Not far from the frustrations of Saturday morning beach travel on Route 50, along a shady back road on the Broadneck Peninsula, sweaty adventurers from across the United States left behind the traffic and disappeared into the strangely anachronistic world of Maryland's state sport.
"Charge, sir knight," called a voice from the grandstand set up on the verdant acreage of St. Margaret's Church in Annapolis.
Then, tearing through the field, kicking up a cloud of limestone dust and grass, was a man on horseback, his head bowed, a lance resting in the crook of his arm.
Those expecting to see a face-off of skewered suits of armor would have been disappointed. This chivalric salute to medieval jousting is a solo sport that tests a rider's speed, form and aim, not his blood supply.
"Let's just get this straight," said Folger "Mack" Ridout, 79, one of the "granddaddies" of the sport who helped cement it as a Maryland icon in the 1960s. "Ninety percent of this trick is the horse. If the horse isn't any good, forget it."
But it takes more than a speedy horse to climb the ranks of ring jousting. It takes a marksman's aim to push a lance through the targets, some as small as a Lifesaver candy. And, perhaps even more important, it takes a sense of history.
A popular pastime in colonial Maryland, jousting became the state sport in 1962 -- 42 years before lacrosse became the state's official team sport. This year's event marks St. Margaret's ninth annual tournament, but the church's history with jousting goes back to Civil War times and continued through the 1930s, '40s and '50s when Ridout was a top rider.
"It was kind of different in the olden days," said Ridout, who was a parishioner when the vestry decided to nix the annual Labor Day tournament in 1958 because it was too much work to present. "Back then, only locals and their cousins, friends and relatives came. Nobody had horse trailers, so it was just the community folks."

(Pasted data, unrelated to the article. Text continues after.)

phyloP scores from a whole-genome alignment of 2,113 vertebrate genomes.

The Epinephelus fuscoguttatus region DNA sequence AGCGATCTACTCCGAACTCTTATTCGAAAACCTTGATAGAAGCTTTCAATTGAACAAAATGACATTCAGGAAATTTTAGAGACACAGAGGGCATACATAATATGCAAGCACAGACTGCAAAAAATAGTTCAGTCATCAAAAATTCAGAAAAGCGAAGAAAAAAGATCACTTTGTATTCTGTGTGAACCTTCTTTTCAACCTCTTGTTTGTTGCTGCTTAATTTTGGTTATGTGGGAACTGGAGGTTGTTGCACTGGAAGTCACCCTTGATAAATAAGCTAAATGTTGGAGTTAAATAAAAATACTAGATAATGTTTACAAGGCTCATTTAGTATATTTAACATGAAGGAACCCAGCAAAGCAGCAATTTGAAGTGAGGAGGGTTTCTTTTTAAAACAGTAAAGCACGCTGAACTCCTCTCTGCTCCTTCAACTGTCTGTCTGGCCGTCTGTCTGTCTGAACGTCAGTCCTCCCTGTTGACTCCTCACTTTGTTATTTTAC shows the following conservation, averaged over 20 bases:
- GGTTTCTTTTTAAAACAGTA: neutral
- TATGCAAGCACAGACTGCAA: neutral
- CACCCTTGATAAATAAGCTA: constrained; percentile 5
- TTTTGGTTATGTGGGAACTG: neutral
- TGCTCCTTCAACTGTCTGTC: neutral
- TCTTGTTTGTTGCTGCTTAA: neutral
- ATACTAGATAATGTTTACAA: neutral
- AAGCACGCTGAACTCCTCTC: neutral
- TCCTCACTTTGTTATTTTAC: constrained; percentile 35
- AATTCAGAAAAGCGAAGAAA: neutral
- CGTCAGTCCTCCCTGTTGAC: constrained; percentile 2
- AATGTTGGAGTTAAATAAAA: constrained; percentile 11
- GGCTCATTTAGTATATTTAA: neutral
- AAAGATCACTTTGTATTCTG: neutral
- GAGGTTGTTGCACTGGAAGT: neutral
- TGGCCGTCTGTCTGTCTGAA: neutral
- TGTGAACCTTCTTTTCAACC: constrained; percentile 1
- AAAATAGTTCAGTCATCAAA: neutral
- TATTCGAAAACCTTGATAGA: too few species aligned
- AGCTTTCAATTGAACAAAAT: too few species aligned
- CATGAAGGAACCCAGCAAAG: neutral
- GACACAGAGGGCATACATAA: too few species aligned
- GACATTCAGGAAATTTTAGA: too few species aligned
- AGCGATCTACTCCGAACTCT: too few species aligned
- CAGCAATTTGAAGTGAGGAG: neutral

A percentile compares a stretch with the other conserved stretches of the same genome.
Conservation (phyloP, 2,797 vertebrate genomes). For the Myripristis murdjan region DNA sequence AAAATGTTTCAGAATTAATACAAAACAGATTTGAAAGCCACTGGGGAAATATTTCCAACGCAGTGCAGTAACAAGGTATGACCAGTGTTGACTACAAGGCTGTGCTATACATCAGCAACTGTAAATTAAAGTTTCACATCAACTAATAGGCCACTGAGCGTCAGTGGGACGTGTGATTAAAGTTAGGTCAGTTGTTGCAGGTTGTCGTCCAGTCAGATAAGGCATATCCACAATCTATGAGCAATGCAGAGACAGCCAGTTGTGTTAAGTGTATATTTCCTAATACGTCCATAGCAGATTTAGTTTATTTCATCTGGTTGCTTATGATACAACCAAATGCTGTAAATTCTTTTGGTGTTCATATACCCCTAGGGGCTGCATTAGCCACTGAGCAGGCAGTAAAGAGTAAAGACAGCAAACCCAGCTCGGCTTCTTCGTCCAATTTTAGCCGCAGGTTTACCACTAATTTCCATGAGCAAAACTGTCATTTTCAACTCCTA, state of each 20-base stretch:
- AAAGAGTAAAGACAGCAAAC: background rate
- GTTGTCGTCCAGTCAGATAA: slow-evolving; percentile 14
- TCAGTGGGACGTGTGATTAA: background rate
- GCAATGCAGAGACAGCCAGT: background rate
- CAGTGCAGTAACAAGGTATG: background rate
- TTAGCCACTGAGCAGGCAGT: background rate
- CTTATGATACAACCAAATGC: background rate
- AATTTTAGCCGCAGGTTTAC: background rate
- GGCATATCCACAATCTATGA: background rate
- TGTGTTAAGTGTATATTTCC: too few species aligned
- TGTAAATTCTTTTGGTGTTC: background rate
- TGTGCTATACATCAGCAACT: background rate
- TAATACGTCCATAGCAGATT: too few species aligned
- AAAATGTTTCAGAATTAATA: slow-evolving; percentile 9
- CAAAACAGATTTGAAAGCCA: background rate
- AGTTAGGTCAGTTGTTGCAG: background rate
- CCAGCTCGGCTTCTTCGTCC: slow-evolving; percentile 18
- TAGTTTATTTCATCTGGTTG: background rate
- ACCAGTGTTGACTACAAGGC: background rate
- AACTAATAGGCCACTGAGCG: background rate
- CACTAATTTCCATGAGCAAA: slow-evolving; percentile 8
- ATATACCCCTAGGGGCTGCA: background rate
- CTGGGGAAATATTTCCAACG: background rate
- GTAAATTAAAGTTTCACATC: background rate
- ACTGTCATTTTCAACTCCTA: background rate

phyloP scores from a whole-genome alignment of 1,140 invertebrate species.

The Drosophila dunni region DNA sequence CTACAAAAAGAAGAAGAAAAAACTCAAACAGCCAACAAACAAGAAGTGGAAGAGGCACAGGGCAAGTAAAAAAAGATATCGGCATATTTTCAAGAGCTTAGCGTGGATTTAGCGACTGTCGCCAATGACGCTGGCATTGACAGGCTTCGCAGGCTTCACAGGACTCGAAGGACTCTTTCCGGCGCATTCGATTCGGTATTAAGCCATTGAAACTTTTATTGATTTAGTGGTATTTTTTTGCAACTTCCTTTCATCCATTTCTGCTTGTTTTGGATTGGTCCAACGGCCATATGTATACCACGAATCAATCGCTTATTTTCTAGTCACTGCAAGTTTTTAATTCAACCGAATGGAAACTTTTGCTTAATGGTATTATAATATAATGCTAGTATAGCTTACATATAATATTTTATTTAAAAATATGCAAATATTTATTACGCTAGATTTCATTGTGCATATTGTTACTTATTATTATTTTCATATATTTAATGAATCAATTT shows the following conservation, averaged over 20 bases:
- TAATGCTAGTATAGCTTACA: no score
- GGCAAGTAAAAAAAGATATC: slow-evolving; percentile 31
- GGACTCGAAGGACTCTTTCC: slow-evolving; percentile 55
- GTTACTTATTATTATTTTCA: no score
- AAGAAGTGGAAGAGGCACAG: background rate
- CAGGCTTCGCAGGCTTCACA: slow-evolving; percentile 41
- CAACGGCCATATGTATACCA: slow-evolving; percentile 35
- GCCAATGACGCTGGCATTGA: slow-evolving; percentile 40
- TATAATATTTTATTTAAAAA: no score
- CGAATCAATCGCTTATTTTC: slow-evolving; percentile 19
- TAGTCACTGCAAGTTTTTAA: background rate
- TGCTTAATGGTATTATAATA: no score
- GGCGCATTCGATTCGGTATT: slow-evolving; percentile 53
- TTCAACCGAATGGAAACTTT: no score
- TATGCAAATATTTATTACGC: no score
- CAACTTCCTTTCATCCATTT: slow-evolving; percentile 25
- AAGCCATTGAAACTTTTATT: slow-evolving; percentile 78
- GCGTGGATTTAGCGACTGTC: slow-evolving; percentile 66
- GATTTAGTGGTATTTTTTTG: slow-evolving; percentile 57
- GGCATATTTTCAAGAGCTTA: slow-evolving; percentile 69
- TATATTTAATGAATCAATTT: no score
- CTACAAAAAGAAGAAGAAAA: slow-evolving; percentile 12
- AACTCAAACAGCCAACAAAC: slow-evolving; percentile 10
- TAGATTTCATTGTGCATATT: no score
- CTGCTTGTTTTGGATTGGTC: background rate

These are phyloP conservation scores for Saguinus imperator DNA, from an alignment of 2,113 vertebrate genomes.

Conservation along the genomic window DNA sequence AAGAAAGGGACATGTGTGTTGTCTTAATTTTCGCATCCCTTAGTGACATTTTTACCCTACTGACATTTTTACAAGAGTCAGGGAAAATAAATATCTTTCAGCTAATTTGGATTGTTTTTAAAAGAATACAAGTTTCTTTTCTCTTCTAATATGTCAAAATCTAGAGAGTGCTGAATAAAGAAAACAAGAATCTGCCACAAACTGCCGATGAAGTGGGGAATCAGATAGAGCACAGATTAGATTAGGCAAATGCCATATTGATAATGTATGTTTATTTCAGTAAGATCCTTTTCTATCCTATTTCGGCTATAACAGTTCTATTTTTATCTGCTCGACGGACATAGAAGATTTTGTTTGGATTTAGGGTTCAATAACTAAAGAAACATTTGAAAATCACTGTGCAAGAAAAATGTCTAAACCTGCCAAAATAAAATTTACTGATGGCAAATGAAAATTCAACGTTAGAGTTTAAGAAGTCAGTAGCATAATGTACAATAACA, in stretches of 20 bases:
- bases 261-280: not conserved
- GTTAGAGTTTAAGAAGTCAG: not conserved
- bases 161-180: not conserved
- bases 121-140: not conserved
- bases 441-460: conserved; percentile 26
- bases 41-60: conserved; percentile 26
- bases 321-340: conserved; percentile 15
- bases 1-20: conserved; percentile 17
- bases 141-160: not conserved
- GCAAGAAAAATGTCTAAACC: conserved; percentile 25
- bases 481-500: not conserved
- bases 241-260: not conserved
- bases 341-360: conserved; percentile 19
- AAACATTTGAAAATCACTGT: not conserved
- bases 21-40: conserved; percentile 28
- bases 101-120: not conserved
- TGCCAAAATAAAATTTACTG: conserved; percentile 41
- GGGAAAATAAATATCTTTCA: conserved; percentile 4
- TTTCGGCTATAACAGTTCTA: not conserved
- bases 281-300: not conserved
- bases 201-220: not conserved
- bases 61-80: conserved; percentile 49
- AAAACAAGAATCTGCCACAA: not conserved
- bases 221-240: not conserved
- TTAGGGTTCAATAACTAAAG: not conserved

Still, jousting is limited to those with small, speedy horses and access to the few trainers in the sport. About 75 riders are registered with Maryland's four jousting associations. Most riders ascend the ranks, coming in as children who are walked under the arches with a parent beside them, then developing into professionals like Ken Enfield of Easton: He makes it to the national competition each year.
"You have to feel good about helping people get exposure to the state sport," said Enfield, a second-generation jouster.
Enfield has been jousting for 35 of his 46 years and spends every weekend from May through October visiting jousting events throughout the mid-Atlantic region. With a handful of other families dedicated to the sport, he helps set up the courses and announce the tournaments in addition to competing.
"We joke around and call it 'the cult' and say, 'We just brought another one into the cult with us,' " said Enfield, a carpenter who lives in Easton and travels the circuit in a truck pulling a horse trailer and getting about 8 miles per gallon of gasoline. His steady winnings rarely cover the cost of gas.
But looking out across the field from the grandstand to some of the 1,000 spectators at St. Margaret's, Enfield acknowledged the greater rewards of the sport.
"Our father taught us to ride to have fun, and if it's not fun, don't do it," Enfield said. "And I'm still having fun."
Vickie Betts of Gamber, Md., waits on her horse before presenting the jousters to the crowd at St. Margaret's Church.